The Pantheon

The Basilica of Santa Maria ad Martyres, commonly known as the Pantheon, is an ancient Roman religious building built in the 1st century B.C. on the orders of Agrippa. Damaged by several fires, it was completely rebuilt under Hadrian (early 2nd century), and transformed into a church in the 7th century. The Pantheon is the largest ancient Roman monument that has survived in a virtually intact state. It has had an enormous influence on European architecture, both secular and sacred.

About this building

Key Features

  • Architecture
  • Monuments
  • Interior features
  • Links to national heritage
  • Famous people or stories

Visitors information

  • Bus stop within 100m
  • Café within 500m

Other nearby buildings

Wikimedia Commons/Gobbler

Basilica di Sant'Eustachio

The Basilica of Sant'Eustachio was built in the 8th century, with the first mention of it in 795. The old building was completely rebuilt and enlarged in 1195-1196 under Pope Celestine III, when the Romanesque bell tower was added, which can still be seen today. Between the 17th and 18th centuries, the church was completely rebuilt, demolishing all the medieval structures (except the bell tower), and rebuilding it according to the tastes of the time.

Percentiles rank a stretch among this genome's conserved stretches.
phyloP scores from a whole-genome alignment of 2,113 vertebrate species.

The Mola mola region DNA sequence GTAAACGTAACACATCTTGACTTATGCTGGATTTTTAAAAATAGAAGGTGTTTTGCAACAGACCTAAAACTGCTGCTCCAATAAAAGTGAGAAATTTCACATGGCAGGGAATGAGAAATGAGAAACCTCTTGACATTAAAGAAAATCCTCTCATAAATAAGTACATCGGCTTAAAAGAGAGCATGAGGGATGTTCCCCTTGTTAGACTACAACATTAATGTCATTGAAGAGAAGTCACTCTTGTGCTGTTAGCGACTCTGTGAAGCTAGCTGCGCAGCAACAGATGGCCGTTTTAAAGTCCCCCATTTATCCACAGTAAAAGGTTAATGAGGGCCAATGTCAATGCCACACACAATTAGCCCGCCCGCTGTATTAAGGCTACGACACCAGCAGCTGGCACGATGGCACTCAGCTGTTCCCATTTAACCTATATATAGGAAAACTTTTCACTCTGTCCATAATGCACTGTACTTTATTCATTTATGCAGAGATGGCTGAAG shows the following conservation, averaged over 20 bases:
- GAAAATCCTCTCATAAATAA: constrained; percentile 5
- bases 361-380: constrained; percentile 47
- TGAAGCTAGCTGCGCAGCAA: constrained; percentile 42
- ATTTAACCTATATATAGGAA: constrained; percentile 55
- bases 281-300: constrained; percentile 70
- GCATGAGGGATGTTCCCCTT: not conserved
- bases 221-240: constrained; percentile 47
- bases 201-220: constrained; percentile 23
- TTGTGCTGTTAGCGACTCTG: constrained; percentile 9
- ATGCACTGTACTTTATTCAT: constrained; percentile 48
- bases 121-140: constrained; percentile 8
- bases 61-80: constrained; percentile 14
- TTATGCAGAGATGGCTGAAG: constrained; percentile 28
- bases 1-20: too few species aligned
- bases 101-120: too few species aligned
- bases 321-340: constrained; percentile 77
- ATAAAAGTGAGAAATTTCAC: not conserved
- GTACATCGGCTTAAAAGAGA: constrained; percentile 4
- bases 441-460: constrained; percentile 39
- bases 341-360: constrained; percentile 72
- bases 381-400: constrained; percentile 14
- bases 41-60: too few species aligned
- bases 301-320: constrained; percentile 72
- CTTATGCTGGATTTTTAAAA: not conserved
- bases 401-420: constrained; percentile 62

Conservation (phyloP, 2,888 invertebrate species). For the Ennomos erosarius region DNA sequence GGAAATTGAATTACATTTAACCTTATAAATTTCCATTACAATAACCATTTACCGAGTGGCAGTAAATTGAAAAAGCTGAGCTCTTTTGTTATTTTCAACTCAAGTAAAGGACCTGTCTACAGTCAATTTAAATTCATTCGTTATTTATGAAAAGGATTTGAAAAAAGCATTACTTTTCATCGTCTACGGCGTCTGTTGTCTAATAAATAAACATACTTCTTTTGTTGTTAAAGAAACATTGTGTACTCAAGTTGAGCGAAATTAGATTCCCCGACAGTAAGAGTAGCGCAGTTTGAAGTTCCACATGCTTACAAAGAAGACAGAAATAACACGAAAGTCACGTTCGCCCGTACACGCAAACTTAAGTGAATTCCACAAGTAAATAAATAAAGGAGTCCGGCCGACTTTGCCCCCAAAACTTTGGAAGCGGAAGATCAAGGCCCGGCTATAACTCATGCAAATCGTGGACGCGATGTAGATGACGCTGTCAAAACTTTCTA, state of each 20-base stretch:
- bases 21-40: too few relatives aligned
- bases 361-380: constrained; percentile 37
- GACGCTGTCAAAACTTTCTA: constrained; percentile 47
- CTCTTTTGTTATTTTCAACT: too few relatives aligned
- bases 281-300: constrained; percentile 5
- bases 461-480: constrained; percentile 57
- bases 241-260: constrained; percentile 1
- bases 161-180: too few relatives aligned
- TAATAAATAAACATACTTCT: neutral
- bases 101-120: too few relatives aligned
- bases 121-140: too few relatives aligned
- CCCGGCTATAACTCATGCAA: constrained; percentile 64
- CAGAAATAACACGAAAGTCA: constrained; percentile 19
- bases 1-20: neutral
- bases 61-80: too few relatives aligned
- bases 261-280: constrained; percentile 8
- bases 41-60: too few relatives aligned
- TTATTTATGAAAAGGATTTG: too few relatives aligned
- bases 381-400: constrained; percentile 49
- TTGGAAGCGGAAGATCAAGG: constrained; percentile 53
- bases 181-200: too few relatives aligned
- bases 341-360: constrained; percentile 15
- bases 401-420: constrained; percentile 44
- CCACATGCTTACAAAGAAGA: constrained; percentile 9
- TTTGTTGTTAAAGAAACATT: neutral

Basilica di Santa Maria sopra Minerva

The Basilica Santa Maria Sopra Minerva is a 15th century basilica near the Pantheon. It is a rare example of Gothic architecture in Rome. It is in the contiguous convent of the church that, on June 22, 1633, Galileo Galilei, suspected of heresy, abjured his scientific theses.

Wikimedia Commons/LPLT

Chiesa di Santa Maria in Aquiro

The first mention of the church of Santa Maria in Aquiro dates back to its restoration by Pope Gregory III (731-741). In the 16th century, it was entrusted to the Confraternity of Orphans and was rebuilt in Renaissance style and enlarged around 1590 by Cardinal Anton Maria Salviati. The façade was completed in 1774 by Pietro Camporese. Between 1861 and 1866 the church was completely restored by the architect Gaetano Morichini.